I'll do that in three words: absence of thought.
Now in more than three words ...
As I wrote recently, in my post The Sacred Heart Sits Atop the Sacred Backbone,
The great hallmark of the modern world is just this: no boundaries - fuzziness, blur, formlessness: no borders in life, no definition or backbone in the Church, no belief in the reality of form, and hence no ability to think.
This, I believe, is the distinguishing characteristic of the modern world, though there are many others, which include (according to Hilaire Belloc) atheism, cruelty, slavery to the state and to private corporations, etc. But Belloc, too, sees the Irrational as perhaps the most infernal characteristic of the modern mindset.
Chesterton elaborates ...
As a politician, [the modern man] will cry out that war is a waste of life, and then, as a philosopher, that all life is waste of time. A Russian pessimist will denounce a policeman for killing a peasant, and then prove by the highest philosophical principles that the peasant ought to have killed himself. A man denounces marriage as a lie, and then denounces aristocratic profligates for treating it as a lie. ... Therefore the modern man in revolt has become practically useless for all purposes of revolt. By rebelling against everything he has lost his right to rebel against anything.
Now, of course the term "modern" means more than just this. It can refer to a trend or style or era in politics, art, music, literature, and so forth.
And as I'm very fond of pointing out, Chesterton, who was anything but a modernist in his philosophy, was very much a modernist in his style as a writer of fiction. He is almost the typical "modern writer", as far as style and structure is concerned, when it comes to, say, The Man who was Thursday. That book could only have been written in the 20th Century. No other literary movement, such as Classicism or Romanticism, could have produced it. It's a very "modern" novel.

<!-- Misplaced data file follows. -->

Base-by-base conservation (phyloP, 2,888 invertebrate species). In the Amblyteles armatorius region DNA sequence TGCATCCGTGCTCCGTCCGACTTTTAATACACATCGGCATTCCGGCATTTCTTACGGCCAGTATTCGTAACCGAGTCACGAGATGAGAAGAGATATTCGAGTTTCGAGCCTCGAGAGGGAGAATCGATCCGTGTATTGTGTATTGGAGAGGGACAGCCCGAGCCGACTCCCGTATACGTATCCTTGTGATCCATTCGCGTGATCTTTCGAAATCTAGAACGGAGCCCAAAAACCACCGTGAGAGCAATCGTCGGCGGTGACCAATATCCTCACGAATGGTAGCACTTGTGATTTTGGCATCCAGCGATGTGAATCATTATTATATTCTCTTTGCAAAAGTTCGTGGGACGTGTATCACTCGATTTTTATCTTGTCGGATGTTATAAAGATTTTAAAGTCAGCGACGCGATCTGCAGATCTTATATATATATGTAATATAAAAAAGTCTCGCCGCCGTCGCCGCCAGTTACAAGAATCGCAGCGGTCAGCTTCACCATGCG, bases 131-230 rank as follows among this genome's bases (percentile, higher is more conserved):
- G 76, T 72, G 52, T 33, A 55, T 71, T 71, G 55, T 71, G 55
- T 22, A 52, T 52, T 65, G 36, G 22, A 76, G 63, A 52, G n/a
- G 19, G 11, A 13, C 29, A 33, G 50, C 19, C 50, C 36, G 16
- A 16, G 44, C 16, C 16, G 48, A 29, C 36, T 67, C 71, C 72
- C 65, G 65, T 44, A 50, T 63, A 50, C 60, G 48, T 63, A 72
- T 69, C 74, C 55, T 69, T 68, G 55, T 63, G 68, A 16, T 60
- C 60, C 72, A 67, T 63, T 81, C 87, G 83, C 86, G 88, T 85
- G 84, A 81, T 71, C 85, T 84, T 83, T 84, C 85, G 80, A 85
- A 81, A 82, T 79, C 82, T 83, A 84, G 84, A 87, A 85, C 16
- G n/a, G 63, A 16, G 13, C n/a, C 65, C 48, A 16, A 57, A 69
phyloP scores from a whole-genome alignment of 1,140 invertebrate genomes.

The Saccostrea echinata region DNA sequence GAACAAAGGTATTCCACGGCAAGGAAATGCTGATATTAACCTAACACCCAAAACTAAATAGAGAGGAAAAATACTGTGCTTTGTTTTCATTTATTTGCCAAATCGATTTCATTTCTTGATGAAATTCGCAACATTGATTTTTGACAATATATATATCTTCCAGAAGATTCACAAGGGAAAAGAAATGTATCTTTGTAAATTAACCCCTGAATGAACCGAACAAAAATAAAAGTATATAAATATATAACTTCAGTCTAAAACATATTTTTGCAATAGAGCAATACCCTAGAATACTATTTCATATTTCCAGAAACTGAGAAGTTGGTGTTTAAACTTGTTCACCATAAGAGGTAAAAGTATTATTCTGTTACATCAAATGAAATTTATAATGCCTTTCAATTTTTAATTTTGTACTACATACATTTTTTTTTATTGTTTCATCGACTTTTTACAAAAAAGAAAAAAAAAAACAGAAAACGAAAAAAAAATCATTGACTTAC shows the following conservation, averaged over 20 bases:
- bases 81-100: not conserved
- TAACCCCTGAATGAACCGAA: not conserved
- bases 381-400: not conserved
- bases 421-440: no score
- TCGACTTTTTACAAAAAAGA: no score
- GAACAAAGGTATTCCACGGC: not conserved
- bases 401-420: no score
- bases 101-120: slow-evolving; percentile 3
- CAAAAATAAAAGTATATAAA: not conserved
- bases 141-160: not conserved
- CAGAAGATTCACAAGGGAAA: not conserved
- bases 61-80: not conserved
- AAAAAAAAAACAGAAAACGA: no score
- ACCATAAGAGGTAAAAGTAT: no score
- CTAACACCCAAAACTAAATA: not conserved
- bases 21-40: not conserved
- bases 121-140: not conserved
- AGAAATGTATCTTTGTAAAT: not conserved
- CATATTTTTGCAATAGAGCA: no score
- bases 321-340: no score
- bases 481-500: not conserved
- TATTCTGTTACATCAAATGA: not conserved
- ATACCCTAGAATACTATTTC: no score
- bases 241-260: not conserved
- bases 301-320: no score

And we also know of some of the true blessings of the modern world - scientific advancement, increased comfort, the information revolution, freedom of movement, etc.
But Chesterton's use of "modern" is almost always as an adjective that describes today's man in the confusion of his soul - because the inner life of the modern world is what Chesterton looks at, and that inner life is one that has abandoned faith in reason: not "faith and reason", but having faith IN reason and in reason's ability to comprehend reality at all - indeed the modern world must eventually abandon faith even in reality itself.
The sword that divides is simple and comes early in the history of modern thought - as soon as you doubt the reality of things, you are a modern. Once you become too squeamish to make the leap of faith from "I think therefore I am" to "It is - and thank God It is!", you are a modern man and you have abandoned all hope of being able to reason further. For if there are no "things" (separate from you and separate from one another), there are no distinctions and ultimately even the greatest of things, the most distinct of things - being itself - ceases to be. Doubt being and you will end up denying being, and with it the mind's reason and the heart's hope.
And you will be the Modern Man.